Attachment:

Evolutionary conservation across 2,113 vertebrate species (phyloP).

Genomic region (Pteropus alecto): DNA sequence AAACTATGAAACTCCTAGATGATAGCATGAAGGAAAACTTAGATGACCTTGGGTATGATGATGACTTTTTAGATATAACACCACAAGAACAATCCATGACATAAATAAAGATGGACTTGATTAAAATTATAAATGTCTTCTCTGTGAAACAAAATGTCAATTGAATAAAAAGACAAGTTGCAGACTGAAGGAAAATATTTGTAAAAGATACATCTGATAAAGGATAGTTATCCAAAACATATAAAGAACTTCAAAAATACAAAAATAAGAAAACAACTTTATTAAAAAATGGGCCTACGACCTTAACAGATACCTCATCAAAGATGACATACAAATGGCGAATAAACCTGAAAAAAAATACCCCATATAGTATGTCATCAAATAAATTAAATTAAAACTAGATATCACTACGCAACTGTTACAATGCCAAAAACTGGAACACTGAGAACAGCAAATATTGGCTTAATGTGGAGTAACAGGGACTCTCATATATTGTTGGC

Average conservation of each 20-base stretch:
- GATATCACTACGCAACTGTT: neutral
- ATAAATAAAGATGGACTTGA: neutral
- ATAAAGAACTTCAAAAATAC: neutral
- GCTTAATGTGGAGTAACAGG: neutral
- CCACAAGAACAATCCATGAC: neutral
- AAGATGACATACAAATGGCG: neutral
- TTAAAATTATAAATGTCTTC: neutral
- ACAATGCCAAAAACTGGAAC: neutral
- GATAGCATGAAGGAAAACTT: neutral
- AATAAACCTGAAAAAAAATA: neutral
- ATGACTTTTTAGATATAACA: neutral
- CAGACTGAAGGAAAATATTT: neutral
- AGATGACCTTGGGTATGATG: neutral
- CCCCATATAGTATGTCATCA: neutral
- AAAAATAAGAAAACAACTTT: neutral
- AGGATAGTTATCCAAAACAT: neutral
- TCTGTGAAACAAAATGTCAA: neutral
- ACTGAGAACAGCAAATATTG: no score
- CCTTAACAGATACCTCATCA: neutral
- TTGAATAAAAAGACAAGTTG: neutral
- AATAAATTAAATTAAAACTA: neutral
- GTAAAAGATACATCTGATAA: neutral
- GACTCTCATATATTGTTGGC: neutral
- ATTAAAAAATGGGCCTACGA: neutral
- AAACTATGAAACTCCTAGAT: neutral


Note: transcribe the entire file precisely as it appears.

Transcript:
Evolutionary conservation across 2,113 vertebrate species (phyloP).

Genomic region (Pteropus alecto): DNA sequence AAACTATGAAACTCCTAGATGATAGCATGAAGGAAAACTTAGATGACCTTGGGTATGATGATGACTTTTTAGATATAACACCACAAGAACAATCCATGACATAAATAAAGATGGACTTGATTAAAATTATAAATGTCTTCTCTGTGAAACAAAATGTCAATTGAATAAAAAGACAAGTTGCAGACTGAAGGAAAATATTTGTAAAAGATACATCTGATAAAGGATAGTTATCCAAAACATATAAAGAACTTCAAAAATACAAAAATAAGAAAACAACTTTATTAAAAAATGGGCCTACGACCTTAACAGATACCTCATCAAAGATGACATACAAATGGCGAATAAACCTGAAAAAAAATACCCCATATAGTATGTCATCAAATAAATTAAATTAAAACTAGATATCACTACGCAACTGTTACAATGCCAAAAACTGGAACACTGAGAACAGCAAATATTGGCTTAATGTGGAGTAACAGGGACTCTCATATATTGTTGGC

Average conservation of each 20-base stretch:
- GATATCACTACGCAACTGTT: neutral
- ATAAATAAAGATGGACTTGA: neutral
- ATAAAGAACTTCAAAAATAC: neutral
- GCTTAATGTGGAGTAACAGG: neutral
- CCACAAGAACAATCCATGAC: neutral
- AAGATGACATACAAATGGCG: neutral
- TTAAAATTATAAATGTCTTC: neutral
- ACAATGCCAAAAACTGGAAC: neutral
- GATAGCATGAAGGAAAACTT: neutral
- AATAAACCTGAAAAAAAATA: neutral
- ATGACTTTTTAGATATAACA: neutral
- CAGACTGAAGGAAAATATTT: neutral
- AGATGACCTTGGGTATGATG: neutral
- CCCCATATAGTATGTCATCA: neutral
- AAAAATAAGAAAACAACTTT: neutral
- AGGATAGTTATCCAAAACAT: neutral
- TCTGTGAAACAAAATGTCAA: neutral
- ACTGAGAACAGCAAATATTG: no score
- CCTTAACAGATACCTCATCA: neutral
- TTGAATAAAAAGACAAGTTG: neutral
- AATAAATTAAATTAAAACTA: neutral
- GTAAAAGATACATCTGATAA: neutral
- GACTCTCATATATTGTTGGC: neutral
- ATTAAAAAATGGGCCTACGA: neutral
- AAACTATGAAACTCCTAGAT: neutral